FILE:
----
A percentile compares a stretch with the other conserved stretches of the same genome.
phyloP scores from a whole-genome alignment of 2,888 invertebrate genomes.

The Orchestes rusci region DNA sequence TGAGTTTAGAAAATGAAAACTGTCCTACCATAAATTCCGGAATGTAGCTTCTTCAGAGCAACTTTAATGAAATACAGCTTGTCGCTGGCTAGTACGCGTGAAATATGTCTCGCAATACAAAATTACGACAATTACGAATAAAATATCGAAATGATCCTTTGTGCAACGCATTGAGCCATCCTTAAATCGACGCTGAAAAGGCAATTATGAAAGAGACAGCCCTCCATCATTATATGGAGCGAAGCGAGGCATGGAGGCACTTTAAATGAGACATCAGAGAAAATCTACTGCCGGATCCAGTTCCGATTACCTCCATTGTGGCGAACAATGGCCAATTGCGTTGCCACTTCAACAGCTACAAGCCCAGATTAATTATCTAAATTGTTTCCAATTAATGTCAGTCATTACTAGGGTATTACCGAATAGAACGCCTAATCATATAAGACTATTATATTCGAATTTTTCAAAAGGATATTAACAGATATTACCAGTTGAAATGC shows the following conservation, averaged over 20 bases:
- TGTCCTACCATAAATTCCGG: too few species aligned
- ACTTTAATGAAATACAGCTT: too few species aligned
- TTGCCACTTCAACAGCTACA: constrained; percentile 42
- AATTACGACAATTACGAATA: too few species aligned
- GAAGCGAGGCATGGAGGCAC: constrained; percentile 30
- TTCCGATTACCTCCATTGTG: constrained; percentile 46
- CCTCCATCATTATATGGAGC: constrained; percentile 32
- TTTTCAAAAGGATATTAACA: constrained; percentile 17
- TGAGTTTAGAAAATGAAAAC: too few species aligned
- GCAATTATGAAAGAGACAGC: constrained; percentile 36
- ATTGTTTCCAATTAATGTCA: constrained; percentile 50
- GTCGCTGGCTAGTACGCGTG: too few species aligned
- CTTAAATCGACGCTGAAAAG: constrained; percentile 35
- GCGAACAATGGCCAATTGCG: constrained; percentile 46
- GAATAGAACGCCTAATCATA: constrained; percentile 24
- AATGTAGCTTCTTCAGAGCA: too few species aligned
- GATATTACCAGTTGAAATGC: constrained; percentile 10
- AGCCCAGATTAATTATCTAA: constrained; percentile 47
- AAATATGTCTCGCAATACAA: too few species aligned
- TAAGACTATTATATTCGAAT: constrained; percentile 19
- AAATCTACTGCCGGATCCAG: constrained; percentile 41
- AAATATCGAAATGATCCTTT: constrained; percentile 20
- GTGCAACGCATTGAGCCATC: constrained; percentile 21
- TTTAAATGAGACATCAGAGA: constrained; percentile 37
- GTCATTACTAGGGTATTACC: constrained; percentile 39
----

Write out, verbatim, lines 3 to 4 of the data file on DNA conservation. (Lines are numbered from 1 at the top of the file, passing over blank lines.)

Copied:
The Orchestes rusci region DNA sequence TGAGTTTAGAAAATGAAAACTGTCCTACCATAAATTCCGGAATGTAGCTTCTTCAGAGCAACTTTAATGAAATACAGCTTGTCGCTGGCTAGTACGCGTGAAATATGTCTCGCAATACAAAATTACGACAATTACGAATAAAATATCGAAATGATCCTTTGTGCAACGCATTGAGCCATCCTTAAATCGACGCTGAAAAGGCAATTATGAAAGAGACAGCCCTCCATCATTATATGGAGCGAAGCGAGGCATGGAGGCACTTTAAATGAGACATCAGAGAAAATCTACTGCCGGATCCAGTTCCGATTACCTCCATTGTGGCGAACAATGGCCAATTGCGTTGCCACTTCAACAGCTACAAGCCCAGATTAATTATCTAAATTGTTTCCAATTAATGTCAGTCATTACTAGGGTATTACCGAATAGAACGCCTAATCATATAAGACTATTATATTCGAATTTTTCAAAAGGATATTAACAGATATTACCAGTTGAAATGC shows the following conservation, averaged over 20 bases:
- TGTCCTACCATAAATTCCGG: too few species aligned